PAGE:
“What so it’s my fault is it?” “I asked for all this crap in my life did I?” etc.etc.


Short answer: Yes.


Long answer: Unconsciously you did. It was probably part of your childhood programming; we are all being programmed by the people and things around us from the day we are born. That is where we get our self-worth, our self-esteem, out self-beliefs our morals etc. We took them all on as a child, and it created our life as we know it. It was all in us, we attracted the right or wrong people into our lives based on our beliefs and our thoughts. That’s what we mean by taking responsibility. It may not be what we wanted, but we had those belief and thoughts, and by accepting that, it means you can now change them into the ones that will help you get the life you want.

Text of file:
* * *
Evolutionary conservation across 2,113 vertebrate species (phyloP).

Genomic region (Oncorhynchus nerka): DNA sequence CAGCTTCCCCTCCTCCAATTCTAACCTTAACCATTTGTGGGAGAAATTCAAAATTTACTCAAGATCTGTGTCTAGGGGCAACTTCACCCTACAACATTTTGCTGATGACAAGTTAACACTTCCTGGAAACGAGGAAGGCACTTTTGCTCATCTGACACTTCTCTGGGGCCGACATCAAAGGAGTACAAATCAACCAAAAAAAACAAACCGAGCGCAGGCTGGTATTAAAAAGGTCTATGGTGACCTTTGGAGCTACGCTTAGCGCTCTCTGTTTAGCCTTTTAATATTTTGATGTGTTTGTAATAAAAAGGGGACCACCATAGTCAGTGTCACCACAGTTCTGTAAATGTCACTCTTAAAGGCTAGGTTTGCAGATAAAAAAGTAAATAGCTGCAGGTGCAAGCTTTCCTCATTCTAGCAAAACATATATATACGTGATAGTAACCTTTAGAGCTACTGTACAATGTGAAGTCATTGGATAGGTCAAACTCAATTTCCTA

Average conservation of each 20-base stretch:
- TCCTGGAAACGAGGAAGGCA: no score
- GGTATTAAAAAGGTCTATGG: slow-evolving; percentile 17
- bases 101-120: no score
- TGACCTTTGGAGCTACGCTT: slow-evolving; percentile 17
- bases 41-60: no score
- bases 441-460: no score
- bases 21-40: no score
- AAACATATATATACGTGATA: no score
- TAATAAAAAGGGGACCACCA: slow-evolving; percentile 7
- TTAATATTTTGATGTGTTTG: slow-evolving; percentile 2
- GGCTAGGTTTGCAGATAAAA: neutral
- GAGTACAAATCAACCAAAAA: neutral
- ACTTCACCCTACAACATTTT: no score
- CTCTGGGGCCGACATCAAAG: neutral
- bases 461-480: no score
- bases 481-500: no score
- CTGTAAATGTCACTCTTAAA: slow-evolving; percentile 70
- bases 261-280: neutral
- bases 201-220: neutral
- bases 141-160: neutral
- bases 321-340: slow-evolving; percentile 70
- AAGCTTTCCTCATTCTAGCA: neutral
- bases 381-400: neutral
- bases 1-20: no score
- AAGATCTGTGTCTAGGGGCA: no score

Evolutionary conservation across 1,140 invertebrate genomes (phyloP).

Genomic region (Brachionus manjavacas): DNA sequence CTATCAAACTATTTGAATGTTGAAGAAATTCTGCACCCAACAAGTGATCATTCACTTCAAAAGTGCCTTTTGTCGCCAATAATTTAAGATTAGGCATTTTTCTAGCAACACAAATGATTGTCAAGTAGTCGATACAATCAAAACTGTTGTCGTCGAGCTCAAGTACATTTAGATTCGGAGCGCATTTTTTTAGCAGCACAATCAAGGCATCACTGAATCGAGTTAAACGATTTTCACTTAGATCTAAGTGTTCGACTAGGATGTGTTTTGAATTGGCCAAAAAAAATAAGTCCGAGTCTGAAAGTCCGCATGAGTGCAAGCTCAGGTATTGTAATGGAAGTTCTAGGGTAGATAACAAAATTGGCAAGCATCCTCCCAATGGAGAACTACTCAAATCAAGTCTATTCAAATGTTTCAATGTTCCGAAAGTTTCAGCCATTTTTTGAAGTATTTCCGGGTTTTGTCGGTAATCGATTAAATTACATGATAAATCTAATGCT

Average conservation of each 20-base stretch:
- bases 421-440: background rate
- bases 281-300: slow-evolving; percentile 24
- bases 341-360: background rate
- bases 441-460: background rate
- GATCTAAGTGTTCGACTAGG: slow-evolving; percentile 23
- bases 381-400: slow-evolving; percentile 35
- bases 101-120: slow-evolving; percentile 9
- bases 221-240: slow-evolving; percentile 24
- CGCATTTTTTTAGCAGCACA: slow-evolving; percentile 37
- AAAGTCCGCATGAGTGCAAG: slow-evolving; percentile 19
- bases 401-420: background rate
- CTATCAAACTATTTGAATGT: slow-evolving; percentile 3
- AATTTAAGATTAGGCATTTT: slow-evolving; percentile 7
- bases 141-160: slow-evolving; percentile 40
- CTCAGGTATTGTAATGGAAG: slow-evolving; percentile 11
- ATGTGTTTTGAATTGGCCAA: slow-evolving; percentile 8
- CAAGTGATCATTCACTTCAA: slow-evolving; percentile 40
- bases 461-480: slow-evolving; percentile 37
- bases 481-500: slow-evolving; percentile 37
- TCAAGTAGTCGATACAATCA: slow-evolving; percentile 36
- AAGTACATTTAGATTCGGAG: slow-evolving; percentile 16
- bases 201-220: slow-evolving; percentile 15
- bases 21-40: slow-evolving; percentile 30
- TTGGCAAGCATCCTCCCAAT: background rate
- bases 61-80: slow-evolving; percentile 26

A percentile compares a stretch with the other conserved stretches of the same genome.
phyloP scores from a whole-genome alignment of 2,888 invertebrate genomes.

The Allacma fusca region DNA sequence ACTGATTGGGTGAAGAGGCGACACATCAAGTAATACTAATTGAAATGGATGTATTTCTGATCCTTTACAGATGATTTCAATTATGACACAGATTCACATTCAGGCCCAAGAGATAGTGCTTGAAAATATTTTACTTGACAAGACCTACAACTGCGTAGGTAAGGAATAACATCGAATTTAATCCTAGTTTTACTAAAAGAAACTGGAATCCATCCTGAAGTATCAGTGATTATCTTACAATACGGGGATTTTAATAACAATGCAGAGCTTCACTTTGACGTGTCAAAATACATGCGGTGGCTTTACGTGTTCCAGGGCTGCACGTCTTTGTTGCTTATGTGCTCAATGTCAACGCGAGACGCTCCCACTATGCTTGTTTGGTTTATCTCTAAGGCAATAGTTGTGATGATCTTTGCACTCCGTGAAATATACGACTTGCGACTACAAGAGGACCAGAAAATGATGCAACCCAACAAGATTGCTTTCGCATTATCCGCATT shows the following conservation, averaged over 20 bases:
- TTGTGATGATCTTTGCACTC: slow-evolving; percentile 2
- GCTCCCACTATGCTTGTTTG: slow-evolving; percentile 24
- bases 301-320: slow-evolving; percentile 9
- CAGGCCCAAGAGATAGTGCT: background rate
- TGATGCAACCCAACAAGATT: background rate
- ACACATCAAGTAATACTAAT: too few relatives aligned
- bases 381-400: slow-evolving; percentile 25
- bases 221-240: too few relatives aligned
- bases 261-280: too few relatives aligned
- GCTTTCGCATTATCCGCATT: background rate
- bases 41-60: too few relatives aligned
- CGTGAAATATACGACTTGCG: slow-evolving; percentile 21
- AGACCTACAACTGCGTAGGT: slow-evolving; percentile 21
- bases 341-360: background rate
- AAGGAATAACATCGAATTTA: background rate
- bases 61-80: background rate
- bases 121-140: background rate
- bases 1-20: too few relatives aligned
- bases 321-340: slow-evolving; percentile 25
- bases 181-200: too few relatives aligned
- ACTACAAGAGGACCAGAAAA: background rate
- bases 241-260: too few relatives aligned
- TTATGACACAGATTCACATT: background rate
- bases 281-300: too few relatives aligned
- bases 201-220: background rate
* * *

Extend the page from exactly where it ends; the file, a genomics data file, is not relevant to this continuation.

Until you accept that you had control you cannot take control and change it for the better.


Woman looking out the window, thinking.

The curious paradox is that when I accept myself just as I am, then I can change. – Carl Rogers


I found a book in my local library called – ‘a brief guide to self-help classics’ being a self-help writer and enthusiast I decided to take a look, he ripped into all of the books based on positive thinking, saying the writers had all blamed the people for bringing it onto themselves, making them feel bad about themselves. I feel the need to address this as - blame is very negative and serves no-one and no truly positive thinker would ever encourage anyone to pass ’blame’ to anyone, even to themselves. It is not about blame, it’s about acceptance of where you are and how you got here, because that is how you get to move on and create the life you want.


Let me ask you this… if you believe that you have no control of your life why you are trying to change it. That’s the whole point of growth and change and why self-help books are so popular because deep down we know we have the ability to change and to take control, and we can’t take control until we take responsibility.